As touched on above, the turkey became strongly associated with Thanksgiving due to multiple associations with patriotism over the years. However, its place on the Thanksgiving table as the centerpiece really took hold when influential writer Sarah Josepha Hale included it as part of her vision of the ideal Thanksgiving in her novel Northwood. Hale would also list items like pickles, custards, cake, pie, cheese, and various vegetables.
Stuffing is part of the menu because the practice of stuffing roasting birds with bread and seasonings has a long history going all the way back to the days of the ancient Romans. However, potatoes entered the lexicon because of how popular they were in general and how attached people became at one point to the idea of eating potatoes at every meal.
Other staples – like cranberries, pumpkin, squash, and corn – are popular choices for Thanksgiving because they are Northeastern crops that tend to be in season around Thanksgiving time, meaning they can and should have a place on a table celebrating the seasonal harvest. They are also most likely to have been present on the first Thanksgiving table back in the 1620s.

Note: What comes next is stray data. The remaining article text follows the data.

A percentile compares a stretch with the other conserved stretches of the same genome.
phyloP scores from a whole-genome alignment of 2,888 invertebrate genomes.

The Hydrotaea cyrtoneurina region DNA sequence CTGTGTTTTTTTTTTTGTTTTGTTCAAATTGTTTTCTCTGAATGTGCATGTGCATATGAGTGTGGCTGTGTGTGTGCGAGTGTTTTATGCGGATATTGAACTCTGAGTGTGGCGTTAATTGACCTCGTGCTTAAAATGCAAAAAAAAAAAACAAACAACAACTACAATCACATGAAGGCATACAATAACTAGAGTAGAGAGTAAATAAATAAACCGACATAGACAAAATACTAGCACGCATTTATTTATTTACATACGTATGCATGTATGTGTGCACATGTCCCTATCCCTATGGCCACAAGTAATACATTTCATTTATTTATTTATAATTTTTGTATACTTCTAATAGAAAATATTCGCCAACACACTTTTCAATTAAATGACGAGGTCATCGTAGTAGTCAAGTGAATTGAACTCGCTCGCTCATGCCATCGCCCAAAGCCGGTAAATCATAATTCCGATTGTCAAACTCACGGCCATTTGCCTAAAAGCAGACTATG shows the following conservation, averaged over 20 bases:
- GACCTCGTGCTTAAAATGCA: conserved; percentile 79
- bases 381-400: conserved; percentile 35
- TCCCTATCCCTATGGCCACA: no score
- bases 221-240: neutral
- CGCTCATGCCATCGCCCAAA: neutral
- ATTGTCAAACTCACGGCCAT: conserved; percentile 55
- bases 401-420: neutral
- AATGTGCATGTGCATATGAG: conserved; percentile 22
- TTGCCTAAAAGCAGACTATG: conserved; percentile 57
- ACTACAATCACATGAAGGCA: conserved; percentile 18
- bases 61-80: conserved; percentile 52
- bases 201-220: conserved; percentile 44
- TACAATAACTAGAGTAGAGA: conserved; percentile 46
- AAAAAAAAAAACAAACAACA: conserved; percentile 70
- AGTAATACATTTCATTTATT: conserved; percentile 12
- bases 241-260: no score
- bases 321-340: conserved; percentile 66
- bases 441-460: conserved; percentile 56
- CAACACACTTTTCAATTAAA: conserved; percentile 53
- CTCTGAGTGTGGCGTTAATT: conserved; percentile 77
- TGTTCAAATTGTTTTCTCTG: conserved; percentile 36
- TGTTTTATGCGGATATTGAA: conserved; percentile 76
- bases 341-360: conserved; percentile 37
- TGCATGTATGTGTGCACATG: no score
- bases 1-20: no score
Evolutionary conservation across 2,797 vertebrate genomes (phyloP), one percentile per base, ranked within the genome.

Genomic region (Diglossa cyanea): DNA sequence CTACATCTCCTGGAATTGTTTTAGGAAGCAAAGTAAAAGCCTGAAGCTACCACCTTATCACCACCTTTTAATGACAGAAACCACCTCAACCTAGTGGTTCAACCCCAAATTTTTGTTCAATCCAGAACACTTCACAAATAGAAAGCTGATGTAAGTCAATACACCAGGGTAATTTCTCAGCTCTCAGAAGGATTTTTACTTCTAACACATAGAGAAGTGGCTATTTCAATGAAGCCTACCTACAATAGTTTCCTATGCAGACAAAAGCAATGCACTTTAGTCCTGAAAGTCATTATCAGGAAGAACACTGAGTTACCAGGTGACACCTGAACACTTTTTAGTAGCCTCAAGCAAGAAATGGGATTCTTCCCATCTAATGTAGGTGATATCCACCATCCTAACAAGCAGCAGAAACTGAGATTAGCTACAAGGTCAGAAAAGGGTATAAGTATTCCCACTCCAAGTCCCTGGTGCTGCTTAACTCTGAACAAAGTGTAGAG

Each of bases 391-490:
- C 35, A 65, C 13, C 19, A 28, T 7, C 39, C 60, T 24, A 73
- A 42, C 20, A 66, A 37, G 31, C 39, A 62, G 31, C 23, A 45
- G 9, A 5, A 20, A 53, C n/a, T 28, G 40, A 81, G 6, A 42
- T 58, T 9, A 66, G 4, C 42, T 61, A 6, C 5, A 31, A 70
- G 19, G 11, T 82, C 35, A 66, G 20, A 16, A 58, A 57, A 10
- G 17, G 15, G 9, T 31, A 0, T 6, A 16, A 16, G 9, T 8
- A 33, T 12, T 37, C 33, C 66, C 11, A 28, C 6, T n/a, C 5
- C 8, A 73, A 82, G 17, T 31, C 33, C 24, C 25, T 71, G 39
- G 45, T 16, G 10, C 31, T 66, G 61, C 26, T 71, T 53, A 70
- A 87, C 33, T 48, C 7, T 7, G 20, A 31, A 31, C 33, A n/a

At this point, Thanksgiving has been going strong for almost four centuries, so it only makes sense that it’s seen its share of changes over the years. It’s also likely to see quite a few more in the years to come. How else do you think Thanksgiving is changing? What do you think will be different about the way we celebrate in 10, 20, 50, or 100 years?